Simplicity through the Lens of Aetas

“Being simple” is what a university professor learned in the last 4 years, as she continues to help aetas (indigenous people) in her province in Castillejos, Zambales (Philippines).

Bett Ramirez with aeta families. Water containers for homes are a basic necessity.

“Chaos” was the word that described the world’s situation back in 2020. The economy was down. People lost their jobs. Businesses went bankrupt. All were affected. It was during this time, locked down in her town in Zambales, that Veronica ‘Bett’ Esposo Ramirez noticed the plight of the aetas (indigenous people).

As she was walking past the public market one day, Bett noticed aetas trying to sell their meager produce. Selling goods in the public market was tough as there were many competitors. This got her thinking, “If I have difficulty securing food, how much more these people?” All of a sudden, a spark lit inside her.

Integral human development 

She recalled a recent conference on the social doctrine of the Church at the University of Asia and the Pacific, where she is an associate professor. She was struck then by St. Pope Paul VI’s concept of “integral human development.”

“Inspired by this teaching on the dignity of each and every person and the need to help each one live a meaningful and productive life, we set forth to serve the minority,” Bett shared.

She is currently helping aeta communities located in the lowlands, who are victims of flooding during the rainy season. She also aids communities located upland where, during heavy rains, the unpaved roads get muddy and slippery. Several times, their family home served as evacuation center for the temporarily displaced aetas.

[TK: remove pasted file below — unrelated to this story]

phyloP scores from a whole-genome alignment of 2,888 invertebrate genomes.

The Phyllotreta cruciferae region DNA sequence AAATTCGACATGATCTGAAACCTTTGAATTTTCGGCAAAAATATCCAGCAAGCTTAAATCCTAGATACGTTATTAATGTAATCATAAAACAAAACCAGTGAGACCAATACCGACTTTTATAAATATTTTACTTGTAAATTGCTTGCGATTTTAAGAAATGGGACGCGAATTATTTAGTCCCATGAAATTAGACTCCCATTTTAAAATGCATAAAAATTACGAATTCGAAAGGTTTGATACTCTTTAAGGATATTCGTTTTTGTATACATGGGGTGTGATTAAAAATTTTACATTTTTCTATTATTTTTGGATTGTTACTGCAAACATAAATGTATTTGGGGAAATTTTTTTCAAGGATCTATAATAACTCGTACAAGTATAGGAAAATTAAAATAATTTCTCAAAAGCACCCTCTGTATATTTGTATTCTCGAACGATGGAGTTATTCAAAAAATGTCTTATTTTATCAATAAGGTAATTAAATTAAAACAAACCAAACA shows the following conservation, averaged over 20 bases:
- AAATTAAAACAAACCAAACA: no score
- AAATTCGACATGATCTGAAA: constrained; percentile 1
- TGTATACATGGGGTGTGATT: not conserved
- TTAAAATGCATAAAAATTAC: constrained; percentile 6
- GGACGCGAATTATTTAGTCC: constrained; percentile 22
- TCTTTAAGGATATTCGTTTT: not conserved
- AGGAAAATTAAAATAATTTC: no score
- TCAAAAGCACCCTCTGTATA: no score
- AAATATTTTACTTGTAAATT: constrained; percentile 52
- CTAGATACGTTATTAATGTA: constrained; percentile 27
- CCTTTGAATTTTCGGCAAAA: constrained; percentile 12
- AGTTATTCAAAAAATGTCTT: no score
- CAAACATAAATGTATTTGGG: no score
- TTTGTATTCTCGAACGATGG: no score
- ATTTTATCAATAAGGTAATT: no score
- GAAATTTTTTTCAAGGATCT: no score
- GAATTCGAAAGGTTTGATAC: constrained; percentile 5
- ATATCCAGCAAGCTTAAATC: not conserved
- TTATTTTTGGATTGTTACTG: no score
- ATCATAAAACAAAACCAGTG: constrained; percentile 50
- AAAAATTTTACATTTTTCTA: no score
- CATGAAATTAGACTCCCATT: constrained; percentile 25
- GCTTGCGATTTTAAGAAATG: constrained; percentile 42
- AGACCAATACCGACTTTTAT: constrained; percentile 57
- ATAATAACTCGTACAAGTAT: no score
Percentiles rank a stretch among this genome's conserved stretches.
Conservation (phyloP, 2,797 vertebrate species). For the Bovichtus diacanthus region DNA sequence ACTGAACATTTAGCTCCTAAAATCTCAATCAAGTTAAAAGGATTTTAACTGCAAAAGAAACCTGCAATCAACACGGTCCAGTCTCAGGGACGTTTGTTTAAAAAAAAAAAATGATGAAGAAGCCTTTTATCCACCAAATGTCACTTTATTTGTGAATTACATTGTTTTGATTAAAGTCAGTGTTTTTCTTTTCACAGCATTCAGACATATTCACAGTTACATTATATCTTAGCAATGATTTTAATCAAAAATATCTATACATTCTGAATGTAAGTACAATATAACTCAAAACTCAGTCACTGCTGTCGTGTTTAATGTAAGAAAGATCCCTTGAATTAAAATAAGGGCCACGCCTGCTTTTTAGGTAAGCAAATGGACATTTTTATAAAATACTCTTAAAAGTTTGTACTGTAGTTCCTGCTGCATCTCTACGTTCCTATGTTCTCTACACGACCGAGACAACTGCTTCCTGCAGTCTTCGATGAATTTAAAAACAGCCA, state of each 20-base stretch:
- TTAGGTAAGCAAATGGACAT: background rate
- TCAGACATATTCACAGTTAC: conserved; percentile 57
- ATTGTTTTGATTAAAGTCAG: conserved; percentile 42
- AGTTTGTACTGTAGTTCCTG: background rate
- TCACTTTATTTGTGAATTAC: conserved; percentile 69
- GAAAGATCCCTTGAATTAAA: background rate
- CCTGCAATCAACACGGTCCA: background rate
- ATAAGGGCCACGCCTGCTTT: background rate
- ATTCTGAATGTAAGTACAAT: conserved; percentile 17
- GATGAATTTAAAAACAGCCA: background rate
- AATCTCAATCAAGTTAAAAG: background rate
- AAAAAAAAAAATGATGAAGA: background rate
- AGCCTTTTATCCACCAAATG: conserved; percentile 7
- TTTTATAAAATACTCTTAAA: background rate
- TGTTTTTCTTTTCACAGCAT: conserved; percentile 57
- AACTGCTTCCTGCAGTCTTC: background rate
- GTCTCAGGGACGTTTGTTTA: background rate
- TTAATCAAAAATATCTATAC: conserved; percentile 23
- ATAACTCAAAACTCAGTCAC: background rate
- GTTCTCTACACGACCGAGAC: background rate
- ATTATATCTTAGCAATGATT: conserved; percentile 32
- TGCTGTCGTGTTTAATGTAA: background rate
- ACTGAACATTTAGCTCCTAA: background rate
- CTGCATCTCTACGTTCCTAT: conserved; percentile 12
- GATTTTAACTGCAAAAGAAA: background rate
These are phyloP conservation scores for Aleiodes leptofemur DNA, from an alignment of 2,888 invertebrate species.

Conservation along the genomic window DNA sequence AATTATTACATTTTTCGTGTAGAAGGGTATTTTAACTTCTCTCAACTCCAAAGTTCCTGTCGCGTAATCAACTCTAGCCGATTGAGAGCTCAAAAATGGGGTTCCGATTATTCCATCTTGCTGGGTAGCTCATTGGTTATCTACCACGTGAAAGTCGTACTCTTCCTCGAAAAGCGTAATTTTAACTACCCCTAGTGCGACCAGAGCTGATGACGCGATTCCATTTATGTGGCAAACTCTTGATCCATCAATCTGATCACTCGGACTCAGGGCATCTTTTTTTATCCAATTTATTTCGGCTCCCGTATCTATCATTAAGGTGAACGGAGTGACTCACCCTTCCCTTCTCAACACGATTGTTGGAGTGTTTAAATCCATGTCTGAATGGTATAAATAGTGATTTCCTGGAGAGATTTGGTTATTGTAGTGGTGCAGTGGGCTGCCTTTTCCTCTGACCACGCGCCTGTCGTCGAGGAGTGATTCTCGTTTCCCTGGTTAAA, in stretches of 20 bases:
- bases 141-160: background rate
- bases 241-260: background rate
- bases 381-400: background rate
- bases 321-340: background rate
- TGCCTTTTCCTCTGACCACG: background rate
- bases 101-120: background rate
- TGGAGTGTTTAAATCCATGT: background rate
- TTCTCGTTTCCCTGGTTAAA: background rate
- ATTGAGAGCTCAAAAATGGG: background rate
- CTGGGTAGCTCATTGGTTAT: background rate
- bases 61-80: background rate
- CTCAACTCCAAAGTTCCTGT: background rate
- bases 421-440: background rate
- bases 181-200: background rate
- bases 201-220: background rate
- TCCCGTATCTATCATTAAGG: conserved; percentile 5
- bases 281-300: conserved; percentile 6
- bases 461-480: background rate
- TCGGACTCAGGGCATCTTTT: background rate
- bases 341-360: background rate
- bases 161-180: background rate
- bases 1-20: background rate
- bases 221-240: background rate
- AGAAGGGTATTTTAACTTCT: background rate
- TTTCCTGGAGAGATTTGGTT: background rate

Temporarily displaced aetas during the rainy season

The majority of her initiatives address the aetas’ basic and sustenance needs. Further, with the collaboration of the Castillejos community, benefactors, and the aetas themselves, they have built a small study center with educational materials, health hubs, and toilet and bath facilities.

Collaboration to address real needs

In 2021, with the help of the Philippine Nurses Association of America - Metropolitan DC Chapter (PNAMDC), they installed 22 jetmatic hand pumps for water and distributed hygiene kits, rice, and groceries to 100 families. Later that year another sponsor, Arcadis Design and Consulting, added 23 water pumps.

In 2022, with the help of the same sponsors, they installed solar lamp posts in the communities. They distributed portable solar lights and water containers to 260 families.

Her husband and other family members set up three training centers where basic and livelihood skills are taught. Courses include: hair and nail care, sewing, adult literacy, health emergencies, ube production, and values formation. The teachers and trainors are local residents.

Training in sewing

“While millions of people all over the globe are already living in the period of the 4th Industrial Revolution, the aetas of Zambales are still wanting in basic needs,” Bett explained. “Their sources of livelihood have not changed throughout many generations. Their education level is, on the average, Grade 3. Many cannot read or write.”

In 2023, with the help of PNAMDC, she mobilized to build 10 toilet and bath structures and a health hub in one community. The health hub is now being used for pre-natal consultation, vaccination, and medical missions.

Spiritual dimension

Bett observed that most of the outreach projects were providing the aetas with material goods and facilities for their physical needs. She wanted to add the spiritual dimension. 

December 15, 2022 was a memorable date. 33 aeta children were baptized Catholic. Another 17 were baptized on January 27, 2023. More are scheduled for March 16, 2024. Each child receives a religious book and a rosary to accompany him/her along the spiritual journey.

Baptism on December 15, 2022

Generous support for the initiative 

Bett’s project did not encounter much problem gathering resources because her intention of helping was pure. Seeing the goodness and beauty of her initiative, friends and acquaintances openly volunteered their time and generous help. When friends contact her to donate funds, they would say “Bahala ka na, Bett” in Tagalog, which means “We leave it up to you, Bett,” showing the depth of their trust in her.